Mentoring Program - FAQ
Frequently Asked Questions about the UW-L IAS Mentoring Program
Who is this program intended for?
This program was designed for instructional academic staff members who wish to be mentored in either a specific topic or in career development in general. While faculty members are encouraged to participate as mentors, this program is not open to non-instructional academic staff, classified staff for students.
What is the orientation session for?
Orientation is an important part of the program. It helps to ensure that all participants have common expectations about what the program provides. It also gives participants a head start on building new networks, provides a framework for mentoring, and explores issues of confidentiality between participants.
Can I really do this activity in two hours per month? What is optimal?
The program calls for no more than two hours per month face-to-face, activities, etc. If you feel that more time is necessary, you can discuss the additional time commitment with your partner in the program or with the Program Coordinator.
May I be a mentee if I have more general goals or do I need to have more specific goals in mind?
Yes. Mentees are encouraged to establish their own goals. Some of the goals are specific, and others are general. Most participants in the program find that, among their other goals, they are able to expand their professional networks.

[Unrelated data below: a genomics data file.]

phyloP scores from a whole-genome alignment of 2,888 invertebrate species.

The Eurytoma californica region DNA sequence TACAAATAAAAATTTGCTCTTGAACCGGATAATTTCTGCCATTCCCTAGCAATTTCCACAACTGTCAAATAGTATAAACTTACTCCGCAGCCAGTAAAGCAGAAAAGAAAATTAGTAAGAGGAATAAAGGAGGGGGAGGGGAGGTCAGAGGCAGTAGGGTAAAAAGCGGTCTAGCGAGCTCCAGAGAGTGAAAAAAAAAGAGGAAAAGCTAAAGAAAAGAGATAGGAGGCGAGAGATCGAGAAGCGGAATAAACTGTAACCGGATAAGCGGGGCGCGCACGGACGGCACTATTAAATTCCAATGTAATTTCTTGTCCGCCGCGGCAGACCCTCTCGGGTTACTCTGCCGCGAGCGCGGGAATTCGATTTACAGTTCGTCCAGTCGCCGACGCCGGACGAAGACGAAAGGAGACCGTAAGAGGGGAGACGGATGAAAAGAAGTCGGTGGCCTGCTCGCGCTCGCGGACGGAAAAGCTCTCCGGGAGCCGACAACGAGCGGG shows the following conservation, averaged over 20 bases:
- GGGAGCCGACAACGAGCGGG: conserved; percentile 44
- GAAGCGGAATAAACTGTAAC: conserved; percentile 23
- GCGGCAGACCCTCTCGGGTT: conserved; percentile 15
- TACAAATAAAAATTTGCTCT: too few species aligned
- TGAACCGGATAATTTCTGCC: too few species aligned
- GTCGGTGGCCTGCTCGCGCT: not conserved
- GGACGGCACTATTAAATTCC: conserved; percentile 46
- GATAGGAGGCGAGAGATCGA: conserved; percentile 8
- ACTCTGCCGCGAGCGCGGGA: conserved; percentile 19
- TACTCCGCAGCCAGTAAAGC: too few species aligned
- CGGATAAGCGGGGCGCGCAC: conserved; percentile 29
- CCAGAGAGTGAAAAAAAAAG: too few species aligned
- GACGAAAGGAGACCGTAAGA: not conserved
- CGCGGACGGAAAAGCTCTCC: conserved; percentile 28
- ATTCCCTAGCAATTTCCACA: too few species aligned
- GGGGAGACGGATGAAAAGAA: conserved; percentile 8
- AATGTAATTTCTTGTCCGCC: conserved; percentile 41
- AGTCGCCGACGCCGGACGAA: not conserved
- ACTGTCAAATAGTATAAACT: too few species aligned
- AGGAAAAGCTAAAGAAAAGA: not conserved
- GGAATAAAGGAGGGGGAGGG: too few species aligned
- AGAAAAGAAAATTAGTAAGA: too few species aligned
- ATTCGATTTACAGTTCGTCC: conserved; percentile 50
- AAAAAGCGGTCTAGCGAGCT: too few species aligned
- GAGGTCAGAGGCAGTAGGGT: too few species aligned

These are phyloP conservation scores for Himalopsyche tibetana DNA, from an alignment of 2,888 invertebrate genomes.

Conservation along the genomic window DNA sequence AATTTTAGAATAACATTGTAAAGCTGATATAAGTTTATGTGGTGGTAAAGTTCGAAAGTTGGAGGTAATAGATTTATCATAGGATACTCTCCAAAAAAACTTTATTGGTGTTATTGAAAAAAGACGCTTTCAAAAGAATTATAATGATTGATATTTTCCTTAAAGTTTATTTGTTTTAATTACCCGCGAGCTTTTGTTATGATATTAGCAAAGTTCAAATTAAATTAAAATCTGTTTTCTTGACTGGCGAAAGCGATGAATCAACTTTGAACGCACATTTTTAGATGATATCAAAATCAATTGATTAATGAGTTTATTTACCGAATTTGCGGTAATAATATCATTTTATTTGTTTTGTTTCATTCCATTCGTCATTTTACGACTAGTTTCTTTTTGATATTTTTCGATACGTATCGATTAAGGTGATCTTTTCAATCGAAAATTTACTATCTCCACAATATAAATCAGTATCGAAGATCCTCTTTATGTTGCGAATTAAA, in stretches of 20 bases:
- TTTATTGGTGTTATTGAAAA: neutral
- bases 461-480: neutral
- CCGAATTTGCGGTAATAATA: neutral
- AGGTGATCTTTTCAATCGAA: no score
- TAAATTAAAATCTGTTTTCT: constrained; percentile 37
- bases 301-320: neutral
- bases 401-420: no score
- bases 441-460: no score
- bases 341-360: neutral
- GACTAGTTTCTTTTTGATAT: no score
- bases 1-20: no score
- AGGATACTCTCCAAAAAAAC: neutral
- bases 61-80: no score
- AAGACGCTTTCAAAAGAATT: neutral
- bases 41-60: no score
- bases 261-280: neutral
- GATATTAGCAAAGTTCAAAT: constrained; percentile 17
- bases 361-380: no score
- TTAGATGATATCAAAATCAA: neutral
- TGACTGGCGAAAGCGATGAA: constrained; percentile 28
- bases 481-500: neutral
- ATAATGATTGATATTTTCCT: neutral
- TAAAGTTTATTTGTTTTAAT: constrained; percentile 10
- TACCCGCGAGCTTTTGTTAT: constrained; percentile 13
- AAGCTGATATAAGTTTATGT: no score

Who sets goals? How are they set?
The goals are set by the mentoring pair very early in the relationship, but they may be modified at any time. The mentee is expected to articulate the goals s/he wished to pursue; a good understanding of the desired goals is likely to lead to a more satisfactory relationship. Mentors may be able to help in the establishment of goals, but they should not pressure mentees into their own (as distinct from the mentees') goals.
If I have asked my mentor for help but I don't seem to be making progress toward my goals, where do I turn?
Mentors are not expected to know all the answers to all questions a mentee might pose. During the training, mentors are advised to seek information from and make referrals to experts on campus. Many of these resources are listed in the packet participants receive at the training sessions. Mentees are encouraged to become familiar with, and take advantage of, resources available outside the mentoring program. Mentees can also call the Program Coordinator to explore additional options.
Will the relationship work if the person is not in my discipline?
Past experience at other institutions has shown that it will, or at least it can. IAS, regardless of their subject matter area or the geographical area in which they work, share many common characteristics and concerns. An external mentor can be an objective, unbiased observer to which the mentee can consult. However, if the mentee's goal is very specific to his/her discipline, then an internal mentor may be the best choice.
How will this program help me build my own network? How can I make networking work for me?
The mentoring program provides excellent opportunities for expanding the networks of both mentors and mentees. Mentees should tap into the network of their mentors, who have most likely been on campus longer and know more people. In addition, special activities such as brown bags and seminars are usually organized to allow some networking time before the presentation. You are encouraged to use this opportunity to meet some new people.
What shouldn't I expect from my mentor?
This is not a professional counseling relationship. Mentors are not expected to know everything about every possible topic, but they can usually make a referral if that would be helpful. Mentors are not expected to give their mentees unlimited amounts of time or to run interference with their mentees' supervisors. (See also the next question.)